Massachusetts shipwreck

Nature of Casualty

Abandoned after trapped in ice. In 1872, hull had been carried around Point Barrow by ice. Tornfelt, Evert E., Burwell, Michael, Shipwrecks of the Alaskan Shelf and Shore, U.S. Department of the Interior, Minerals Management Service, Alaska OCS Region, 1992

The Bringhampton Republican publishes the following private letter from Capt. William H. Kelley, of the that city, who was Captain of one the fleet of whalers deserted in the ice Point Belcher a year ago, and is again in the Arctic in command of a vessel: The bark Massachusetts went aground Point Barrow. There was one white man on board her who staid up here last Winter. He made his escape over the ice this Summer, and was five days getting back to the ship. He was about used up when they found him this Summer. The natives set out to kill him, but the women saved him, and afterward the old chief took care of him. He saved a large quantity of bone, but the natives took it away from him, except a small quantity. He said $150,000 would not tempt him to try another Winter in the Arctic. He said that four days after we left the ships last year, the water froze over, and the natives walked off to the ships; and fourteen days after there came a heavy north-east gale, and drove all but the ground ice away - (that never moved.). Shortly after there blew another north-east gale, and he said that of all the butting and smashing he saw, the worst was among those ships, driving into each other during those gales. Some were ground to atoms, and what the ice spared the natives soon destroyed, after pilaging them of everything they pleased. We think the reason they spared the three remaining ships was because they were handy to the villages, and they probably thought they would have them to pick on. No doubt they would have destroyed them also, but they were totally unprepared for the speedy arrival of the white men. New York Times 10-31-1872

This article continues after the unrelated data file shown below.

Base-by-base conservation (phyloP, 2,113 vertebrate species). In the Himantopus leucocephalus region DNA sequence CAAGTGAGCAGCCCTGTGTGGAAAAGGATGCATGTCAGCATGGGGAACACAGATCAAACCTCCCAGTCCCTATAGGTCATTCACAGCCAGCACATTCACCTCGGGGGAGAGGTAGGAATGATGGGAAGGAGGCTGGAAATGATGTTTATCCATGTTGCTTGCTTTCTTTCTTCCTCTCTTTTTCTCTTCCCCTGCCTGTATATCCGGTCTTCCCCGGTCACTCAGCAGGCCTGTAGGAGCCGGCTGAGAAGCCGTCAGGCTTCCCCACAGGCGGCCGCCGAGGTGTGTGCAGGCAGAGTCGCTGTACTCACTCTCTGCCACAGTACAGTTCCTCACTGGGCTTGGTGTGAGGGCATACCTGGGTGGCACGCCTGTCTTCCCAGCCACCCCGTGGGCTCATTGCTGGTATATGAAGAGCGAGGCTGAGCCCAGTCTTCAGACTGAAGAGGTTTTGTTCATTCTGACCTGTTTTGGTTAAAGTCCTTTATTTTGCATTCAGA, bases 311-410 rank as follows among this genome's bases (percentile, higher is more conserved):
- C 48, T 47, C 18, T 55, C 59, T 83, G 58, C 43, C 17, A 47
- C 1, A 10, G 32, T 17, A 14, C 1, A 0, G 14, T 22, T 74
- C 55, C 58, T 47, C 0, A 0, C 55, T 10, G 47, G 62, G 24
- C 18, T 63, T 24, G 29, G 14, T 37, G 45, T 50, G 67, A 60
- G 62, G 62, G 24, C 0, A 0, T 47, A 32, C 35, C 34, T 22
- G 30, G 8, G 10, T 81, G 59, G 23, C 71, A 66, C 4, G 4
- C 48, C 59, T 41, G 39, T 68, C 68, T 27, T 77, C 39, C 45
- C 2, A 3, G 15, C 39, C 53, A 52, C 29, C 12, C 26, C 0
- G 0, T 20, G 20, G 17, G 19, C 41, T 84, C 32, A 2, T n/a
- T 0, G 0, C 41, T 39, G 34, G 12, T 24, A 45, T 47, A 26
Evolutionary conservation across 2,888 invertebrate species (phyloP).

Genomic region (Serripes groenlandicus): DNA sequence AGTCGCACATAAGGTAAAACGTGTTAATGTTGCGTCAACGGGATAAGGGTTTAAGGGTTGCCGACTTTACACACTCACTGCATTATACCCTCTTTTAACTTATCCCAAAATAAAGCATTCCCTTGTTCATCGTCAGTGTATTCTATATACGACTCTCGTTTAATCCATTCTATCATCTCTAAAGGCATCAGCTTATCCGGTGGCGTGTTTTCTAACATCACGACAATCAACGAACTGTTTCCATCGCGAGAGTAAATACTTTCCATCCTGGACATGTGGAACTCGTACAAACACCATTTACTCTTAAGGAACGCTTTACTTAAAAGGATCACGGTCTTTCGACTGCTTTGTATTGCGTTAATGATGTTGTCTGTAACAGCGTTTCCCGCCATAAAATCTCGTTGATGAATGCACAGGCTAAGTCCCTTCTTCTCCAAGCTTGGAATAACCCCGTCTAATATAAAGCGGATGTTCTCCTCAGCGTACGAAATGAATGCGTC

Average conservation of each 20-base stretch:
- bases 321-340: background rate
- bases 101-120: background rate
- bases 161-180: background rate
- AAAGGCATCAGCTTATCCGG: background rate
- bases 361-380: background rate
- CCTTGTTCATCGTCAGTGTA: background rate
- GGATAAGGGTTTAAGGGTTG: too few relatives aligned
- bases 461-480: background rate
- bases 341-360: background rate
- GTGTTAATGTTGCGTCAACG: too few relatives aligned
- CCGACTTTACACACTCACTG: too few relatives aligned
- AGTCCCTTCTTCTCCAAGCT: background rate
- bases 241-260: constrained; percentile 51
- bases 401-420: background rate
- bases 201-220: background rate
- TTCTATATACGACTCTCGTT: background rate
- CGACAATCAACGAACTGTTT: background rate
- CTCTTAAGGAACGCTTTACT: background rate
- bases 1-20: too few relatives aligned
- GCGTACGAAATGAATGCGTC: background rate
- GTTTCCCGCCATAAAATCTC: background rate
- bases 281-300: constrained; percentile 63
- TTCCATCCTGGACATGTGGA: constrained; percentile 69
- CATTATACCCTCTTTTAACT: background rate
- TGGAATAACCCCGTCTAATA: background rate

The five northernmost ships, the Roman, Comet, Concordia, Gay Head, and George, were completely surrounded. Slightly to the south the John Wells, Massachusetts, Contest, J. D. Thompson, Henry Taber, Fanny, Monticello, and Elizabeth Swift were not as tightly gripped... 1872: One man, a boatsteerer, had chose to stay behind when the rest abandoned the fleet. He had planned to salvage the baleen from the other ships and to live aboard the Massachusetts during the winter. In 1872 he was found at Point Barrow, "about used up." he reported that the Massachusetts had drifted around the Point during the winter and that he eventually got to shore there. He claimed that the Eskimo men had taken away most of his baleen and had planned to kill him but that he was saved by their women and that finally he was taken care of by an "old chief." Bockstoce, John R., Whales, Ice, and Men: The History of Whaling in the Western Arctic, University of Washington Press, Seattle Washington, 1986: 154, 165

masachuseets bark
Photo: New Bedford Whaling Museum
Official Number: 164787

Type: Bark

Length: 108 Feet

Home Port: New Bedford, MA

Place Built: New Bedfore, MA

Date Lost: Sept. 14, 1871

Captain When Lost: West Mitchell

Where: Point Belcher, Near Wainwright Inlet (But Final Location Off Point Barrow)

Cause: Trapped in Ice

Cargo: 350 Barrels of Whale Oil